“Investing in nursing education is an investment in the future of Canada’s health system,” said Dr. Genest, president of the Council of Ontario Universities. “Our aging population is putting new pressures on health-care delivery. Schools of nursing are committed to expanding to address the current and future nursing shortage. But they are struggling with insufficient operating funding and a lack of quality clinical placements. I am excited about this opportunity to work with CNA to increase awareness of the critical role of nursing and to explore effective ways of expanding enrolment levels to meet the rising demand for nursing care.”

CNA is the national voice for registered nurses, advancing the profession and shaping health policy through innovation and research. “Representing the largest group of health professionals in Canada, CNA has a critical role to play in developing strategies to reduce wait times for health services. I share the view of CNA that innovation is also key to effectively responding to the health needs of our aging Canadian population,” said Ms. McLellan. “It is truly an honour to support this work and our nurses.”

“As a Leadership Cabinet member for the 100th birthday of the CNA, I look forward to promoting the nurses and the difference they make to communities across the country,” said Mr. Smith.

“Having worked in my first career as a nurse, I know how demanding the job is and the positive difference nurses make in the lives of their patients and their families,” said Mr. Brandt. “From life’s start, to life’s end, there is always a nurse.”

Dr. Lemire Rodger said, “CNA’s centennial has the potential to be an important year in increasing public understanding of the vital role nurses play in the health system. Not many people realize that nurses take many decisions that have life-and-death consequences in very specialized areas in hospitals each day. Through skilled monitoring of patient conditions, timely clinical interventions, patient education and ground-breaking research, nurses play a critical role in positive patient outcomes.”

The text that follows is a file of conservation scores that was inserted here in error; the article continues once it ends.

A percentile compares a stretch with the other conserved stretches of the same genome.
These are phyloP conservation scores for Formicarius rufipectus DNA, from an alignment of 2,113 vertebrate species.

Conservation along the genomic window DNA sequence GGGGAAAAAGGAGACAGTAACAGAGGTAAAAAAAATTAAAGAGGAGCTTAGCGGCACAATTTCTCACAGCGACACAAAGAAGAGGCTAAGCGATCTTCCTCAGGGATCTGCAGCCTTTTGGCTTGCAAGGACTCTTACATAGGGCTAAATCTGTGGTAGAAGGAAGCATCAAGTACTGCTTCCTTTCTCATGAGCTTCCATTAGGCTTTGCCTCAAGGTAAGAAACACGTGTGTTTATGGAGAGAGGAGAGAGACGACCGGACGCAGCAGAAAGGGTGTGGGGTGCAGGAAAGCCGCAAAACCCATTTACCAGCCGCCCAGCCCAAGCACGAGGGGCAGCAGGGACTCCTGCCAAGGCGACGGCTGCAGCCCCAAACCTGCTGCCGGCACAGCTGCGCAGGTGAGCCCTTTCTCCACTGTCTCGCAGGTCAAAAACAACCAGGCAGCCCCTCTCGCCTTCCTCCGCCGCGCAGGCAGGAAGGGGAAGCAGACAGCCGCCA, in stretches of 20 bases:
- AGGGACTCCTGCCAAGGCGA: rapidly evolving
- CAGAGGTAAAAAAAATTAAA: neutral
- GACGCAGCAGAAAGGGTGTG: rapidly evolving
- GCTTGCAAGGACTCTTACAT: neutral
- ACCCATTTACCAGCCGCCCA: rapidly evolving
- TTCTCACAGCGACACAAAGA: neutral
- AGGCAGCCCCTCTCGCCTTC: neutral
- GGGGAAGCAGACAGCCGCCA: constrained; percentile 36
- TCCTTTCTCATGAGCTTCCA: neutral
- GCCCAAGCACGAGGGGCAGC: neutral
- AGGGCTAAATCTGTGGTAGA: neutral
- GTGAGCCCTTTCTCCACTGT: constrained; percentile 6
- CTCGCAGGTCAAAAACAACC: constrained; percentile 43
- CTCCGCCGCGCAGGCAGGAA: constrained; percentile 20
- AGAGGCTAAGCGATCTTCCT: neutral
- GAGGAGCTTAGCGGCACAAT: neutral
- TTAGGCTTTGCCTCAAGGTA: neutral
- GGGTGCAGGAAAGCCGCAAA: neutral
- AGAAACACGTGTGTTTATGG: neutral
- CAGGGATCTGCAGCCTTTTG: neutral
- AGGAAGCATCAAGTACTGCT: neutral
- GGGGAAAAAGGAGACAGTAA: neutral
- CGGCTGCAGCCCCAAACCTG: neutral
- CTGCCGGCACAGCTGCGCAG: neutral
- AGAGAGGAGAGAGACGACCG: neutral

Programming for CNA’s centennial will focus on three themes: celebrating a century of leadership, investing in the future and advocating for a healthier environment. As a member of the Leadership Cabinet, Dr. Slater will assist CNA in increasing public policy attention on the effects of environmental issues like climate change on the health of Canadians.

The role of Canadian nurses has expanded over the last 100 years. Nurses have specialized knowledge that enables them to provide advice and treatment for people across the spectrum of care, including cardiac and cancer care, maternal and child care, intensive care and home care. Nurses also coordinate research, administer hospital and health clinics, and lead public health initiatives. Nurses can be found working in schools, war zones, remote rural areas, prisons and homeless shelters, as well as in hospitals, long-term care facilities and doctors’ offices. “In lending their support, the Leadership Cabinet is promoting the evolving and integral role nurses play in charting the course for a stronger and more vibrant health system for Canadians,” said Dr. Smadu.

For further information: Tina Grznar, communications specialist, Canadian Nurses Association, (613) 237-2159 ext. 283, cell: (613) 240-7830, [email protected]